Dr. Robby Gallaty is Pastor of Brainerd Baptist Church in Chattanooga, TN. He earned an M. Div. in Expository Preaching and Ph.D. in Expository Preaching from New Orleans Baptist Theological Seminary. His interest in discipleship led to his organizing Replicate Conferences. He is author of two works addressing discipleship, Creating an Atmosphere to Hear God Speak and Unashamed: Taking a Radical Stand for Christ.

SBC Today: What do you think are the greatest challenges confronting the SBC?
Robby Gallaty:
The future effectiveness of the Southern Baptist Convention depends upon our obedience to the Lord’s Great Commission as local churches. One way to become more effective involves some transitional emphases at the mission sending SBC agencies, the IMB and NAMB, as well as the state conventions. The SBC has always been a “grassroots” convention with Baptistic doctrine emphasizing the local church. As a younger pastor it’s encouraging to see a concentrated emphasis shifting from the organization as a whole to the individual local church. One example is the area of missions where the churches are being challenged to adopt unreached, unengaged people groups. This year our church is adopting five unreached, unengaged people groups. The strategy will be for Brainerd Baptist Church to provide resources, both short and long term teams, and full-time families who will move to these areas. We plan to commit to do our part. Still, we will never fulfill the Great Commission unless we all work together. There is no room for building our own kingdoms, names, or ministries in this effort of obedience. We are called to build God’s kingdom, understanding that the sum total of all efforts in the local churches far surpasses what can be accomplished individually.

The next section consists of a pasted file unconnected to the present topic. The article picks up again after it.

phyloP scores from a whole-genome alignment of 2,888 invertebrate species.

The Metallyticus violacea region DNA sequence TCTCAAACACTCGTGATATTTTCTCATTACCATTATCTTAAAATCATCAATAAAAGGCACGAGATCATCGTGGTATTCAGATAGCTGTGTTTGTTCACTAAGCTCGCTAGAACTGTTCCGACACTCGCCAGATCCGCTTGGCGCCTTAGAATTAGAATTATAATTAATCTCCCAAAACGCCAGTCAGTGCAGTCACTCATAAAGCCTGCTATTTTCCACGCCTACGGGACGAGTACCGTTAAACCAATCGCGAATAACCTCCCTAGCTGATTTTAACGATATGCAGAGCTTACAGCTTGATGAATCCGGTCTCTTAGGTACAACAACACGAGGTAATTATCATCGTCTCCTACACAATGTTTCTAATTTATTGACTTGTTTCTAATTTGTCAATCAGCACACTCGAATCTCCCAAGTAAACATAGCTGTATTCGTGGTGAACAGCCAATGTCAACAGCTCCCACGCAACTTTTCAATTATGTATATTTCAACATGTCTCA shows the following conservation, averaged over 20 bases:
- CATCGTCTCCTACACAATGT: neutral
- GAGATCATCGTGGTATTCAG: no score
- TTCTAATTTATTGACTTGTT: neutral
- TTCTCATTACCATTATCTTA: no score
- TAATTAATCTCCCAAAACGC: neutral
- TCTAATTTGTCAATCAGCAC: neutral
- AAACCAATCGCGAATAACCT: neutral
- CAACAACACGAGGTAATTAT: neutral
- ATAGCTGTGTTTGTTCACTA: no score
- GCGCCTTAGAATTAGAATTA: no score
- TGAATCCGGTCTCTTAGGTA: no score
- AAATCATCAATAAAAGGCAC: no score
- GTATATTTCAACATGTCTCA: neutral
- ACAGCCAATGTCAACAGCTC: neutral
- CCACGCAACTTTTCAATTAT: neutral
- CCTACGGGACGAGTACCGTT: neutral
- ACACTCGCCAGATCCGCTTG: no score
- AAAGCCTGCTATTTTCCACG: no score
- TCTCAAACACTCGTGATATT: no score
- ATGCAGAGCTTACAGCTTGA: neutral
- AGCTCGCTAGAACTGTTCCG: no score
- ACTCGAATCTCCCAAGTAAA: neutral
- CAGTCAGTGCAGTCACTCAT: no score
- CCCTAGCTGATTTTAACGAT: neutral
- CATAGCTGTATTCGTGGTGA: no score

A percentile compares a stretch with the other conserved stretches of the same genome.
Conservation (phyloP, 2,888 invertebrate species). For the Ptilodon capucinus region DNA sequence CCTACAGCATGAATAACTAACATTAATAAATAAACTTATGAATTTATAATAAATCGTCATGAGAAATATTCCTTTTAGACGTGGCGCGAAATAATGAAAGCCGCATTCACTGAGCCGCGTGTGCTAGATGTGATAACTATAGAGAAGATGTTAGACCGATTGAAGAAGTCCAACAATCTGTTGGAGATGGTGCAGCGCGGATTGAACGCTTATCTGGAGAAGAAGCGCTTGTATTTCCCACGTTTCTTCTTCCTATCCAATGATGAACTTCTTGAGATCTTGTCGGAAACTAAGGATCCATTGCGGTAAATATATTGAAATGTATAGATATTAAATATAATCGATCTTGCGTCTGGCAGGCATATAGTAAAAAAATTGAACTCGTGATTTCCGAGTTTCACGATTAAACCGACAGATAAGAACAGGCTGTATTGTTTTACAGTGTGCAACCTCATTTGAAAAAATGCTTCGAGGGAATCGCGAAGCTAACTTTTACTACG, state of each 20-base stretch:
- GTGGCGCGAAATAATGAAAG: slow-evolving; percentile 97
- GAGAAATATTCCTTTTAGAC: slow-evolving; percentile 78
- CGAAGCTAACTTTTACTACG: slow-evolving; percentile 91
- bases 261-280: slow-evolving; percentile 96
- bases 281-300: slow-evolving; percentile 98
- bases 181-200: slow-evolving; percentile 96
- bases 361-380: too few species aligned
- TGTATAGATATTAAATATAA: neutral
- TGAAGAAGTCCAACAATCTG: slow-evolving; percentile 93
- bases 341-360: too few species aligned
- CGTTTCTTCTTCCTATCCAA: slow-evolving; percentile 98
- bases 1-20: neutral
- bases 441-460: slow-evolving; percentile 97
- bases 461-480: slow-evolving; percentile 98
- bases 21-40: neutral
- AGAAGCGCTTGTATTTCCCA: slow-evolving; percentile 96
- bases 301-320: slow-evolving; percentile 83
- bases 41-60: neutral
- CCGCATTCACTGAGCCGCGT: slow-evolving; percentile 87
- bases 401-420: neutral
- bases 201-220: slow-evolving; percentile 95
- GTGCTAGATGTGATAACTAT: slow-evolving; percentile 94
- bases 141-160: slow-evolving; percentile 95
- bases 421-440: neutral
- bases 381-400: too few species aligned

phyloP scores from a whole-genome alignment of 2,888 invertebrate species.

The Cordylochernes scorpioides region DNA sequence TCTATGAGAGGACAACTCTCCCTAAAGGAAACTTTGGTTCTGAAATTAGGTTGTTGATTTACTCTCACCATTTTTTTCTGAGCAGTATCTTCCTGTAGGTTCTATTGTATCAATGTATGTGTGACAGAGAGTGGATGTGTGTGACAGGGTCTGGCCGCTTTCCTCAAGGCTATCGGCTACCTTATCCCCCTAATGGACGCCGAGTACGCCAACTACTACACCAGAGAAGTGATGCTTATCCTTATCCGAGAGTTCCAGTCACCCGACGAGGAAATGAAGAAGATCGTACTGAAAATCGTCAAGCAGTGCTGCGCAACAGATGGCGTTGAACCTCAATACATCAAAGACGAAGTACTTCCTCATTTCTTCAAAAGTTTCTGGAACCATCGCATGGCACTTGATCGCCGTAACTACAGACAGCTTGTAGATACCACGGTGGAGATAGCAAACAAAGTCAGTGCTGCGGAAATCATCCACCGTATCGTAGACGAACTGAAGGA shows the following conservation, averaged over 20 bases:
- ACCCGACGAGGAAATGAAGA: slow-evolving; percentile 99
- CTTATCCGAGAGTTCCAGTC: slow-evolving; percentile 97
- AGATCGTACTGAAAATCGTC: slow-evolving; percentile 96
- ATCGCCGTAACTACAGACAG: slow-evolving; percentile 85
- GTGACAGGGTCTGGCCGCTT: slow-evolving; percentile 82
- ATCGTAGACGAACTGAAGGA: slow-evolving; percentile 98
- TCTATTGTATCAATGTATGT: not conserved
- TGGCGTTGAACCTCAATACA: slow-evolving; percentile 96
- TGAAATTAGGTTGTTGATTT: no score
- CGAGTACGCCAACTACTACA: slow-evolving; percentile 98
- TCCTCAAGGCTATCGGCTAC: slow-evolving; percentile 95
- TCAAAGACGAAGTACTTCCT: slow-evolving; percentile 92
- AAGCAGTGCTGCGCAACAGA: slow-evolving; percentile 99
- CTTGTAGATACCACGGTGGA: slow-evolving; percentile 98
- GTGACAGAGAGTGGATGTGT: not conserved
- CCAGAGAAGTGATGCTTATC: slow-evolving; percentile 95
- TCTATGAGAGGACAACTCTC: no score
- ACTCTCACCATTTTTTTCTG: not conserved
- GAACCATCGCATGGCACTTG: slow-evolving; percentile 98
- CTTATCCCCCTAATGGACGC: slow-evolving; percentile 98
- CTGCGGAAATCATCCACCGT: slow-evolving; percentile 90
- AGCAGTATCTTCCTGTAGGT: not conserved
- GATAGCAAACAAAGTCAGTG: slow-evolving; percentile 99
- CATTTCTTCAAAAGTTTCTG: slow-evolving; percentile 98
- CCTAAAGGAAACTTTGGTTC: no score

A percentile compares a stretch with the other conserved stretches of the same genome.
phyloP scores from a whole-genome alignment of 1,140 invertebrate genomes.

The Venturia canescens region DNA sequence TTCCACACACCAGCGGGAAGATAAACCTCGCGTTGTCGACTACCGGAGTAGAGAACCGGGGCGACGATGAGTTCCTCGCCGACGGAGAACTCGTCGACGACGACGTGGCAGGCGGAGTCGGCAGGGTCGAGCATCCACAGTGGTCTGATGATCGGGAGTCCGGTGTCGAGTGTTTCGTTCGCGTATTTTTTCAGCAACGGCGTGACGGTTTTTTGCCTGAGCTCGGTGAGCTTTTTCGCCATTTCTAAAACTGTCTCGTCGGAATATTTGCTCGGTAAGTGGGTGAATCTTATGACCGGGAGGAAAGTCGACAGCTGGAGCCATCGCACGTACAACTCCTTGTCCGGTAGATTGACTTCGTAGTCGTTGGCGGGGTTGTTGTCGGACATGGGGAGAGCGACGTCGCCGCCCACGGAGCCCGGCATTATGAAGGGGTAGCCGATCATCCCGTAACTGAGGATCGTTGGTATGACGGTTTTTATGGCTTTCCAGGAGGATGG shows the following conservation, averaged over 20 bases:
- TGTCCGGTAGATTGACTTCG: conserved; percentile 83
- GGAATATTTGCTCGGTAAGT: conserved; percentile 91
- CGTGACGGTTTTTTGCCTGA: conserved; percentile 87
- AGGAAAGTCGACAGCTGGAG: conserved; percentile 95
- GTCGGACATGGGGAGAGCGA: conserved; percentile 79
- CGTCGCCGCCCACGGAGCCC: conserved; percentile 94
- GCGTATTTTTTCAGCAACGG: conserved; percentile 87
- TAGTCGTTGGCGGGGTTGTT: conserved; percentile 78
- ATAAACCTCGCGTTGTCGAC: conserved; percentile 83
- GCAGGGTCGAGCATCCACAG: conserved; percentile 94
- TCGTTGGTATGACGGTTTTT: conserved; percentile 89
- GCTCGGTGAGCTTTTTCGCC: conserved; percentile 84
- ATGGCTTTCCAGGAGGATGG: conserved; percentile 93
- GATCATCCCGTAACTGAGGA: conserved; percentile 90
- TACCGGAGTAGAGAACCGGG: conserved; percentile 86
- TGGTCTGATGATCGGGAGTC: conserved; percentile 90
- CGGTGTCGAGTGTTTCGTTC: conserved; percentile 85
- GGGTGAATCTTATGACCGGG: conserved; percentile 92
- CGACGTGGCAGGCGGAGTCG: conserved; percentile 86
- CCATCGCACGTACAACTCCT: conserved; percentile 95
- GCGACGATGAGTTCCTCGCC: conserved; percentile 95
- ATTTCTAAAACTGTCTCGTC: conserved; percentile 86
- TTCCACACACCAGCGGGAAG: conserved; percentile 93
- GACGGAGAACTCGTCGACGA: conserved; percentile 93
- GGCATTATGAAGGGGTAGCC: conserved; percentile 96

SBC Today: What do you see as the greatest opportunities opening to the SBC?
Robby Gallaty:
As I have already mentioned, the empowerment of local churches to become the missions sending agency is an incredible opportunity. Empowering and mobilizing people in the local church cannot be underestimated. God has always and will always work through people. The Millennials (ages 20-29), as the largest generation since the Baby Boomers, are potentially an incredible resource to leverage to reach the nations. The younger generation along with the advent of technology—Twitter, Facebook, and Skype—offers an impactful amalgam to reach the world population now more than ever before. We are able to be creative in delivering the Gospel, without changing the message in taking the Gospel to another context, whether it be local or global.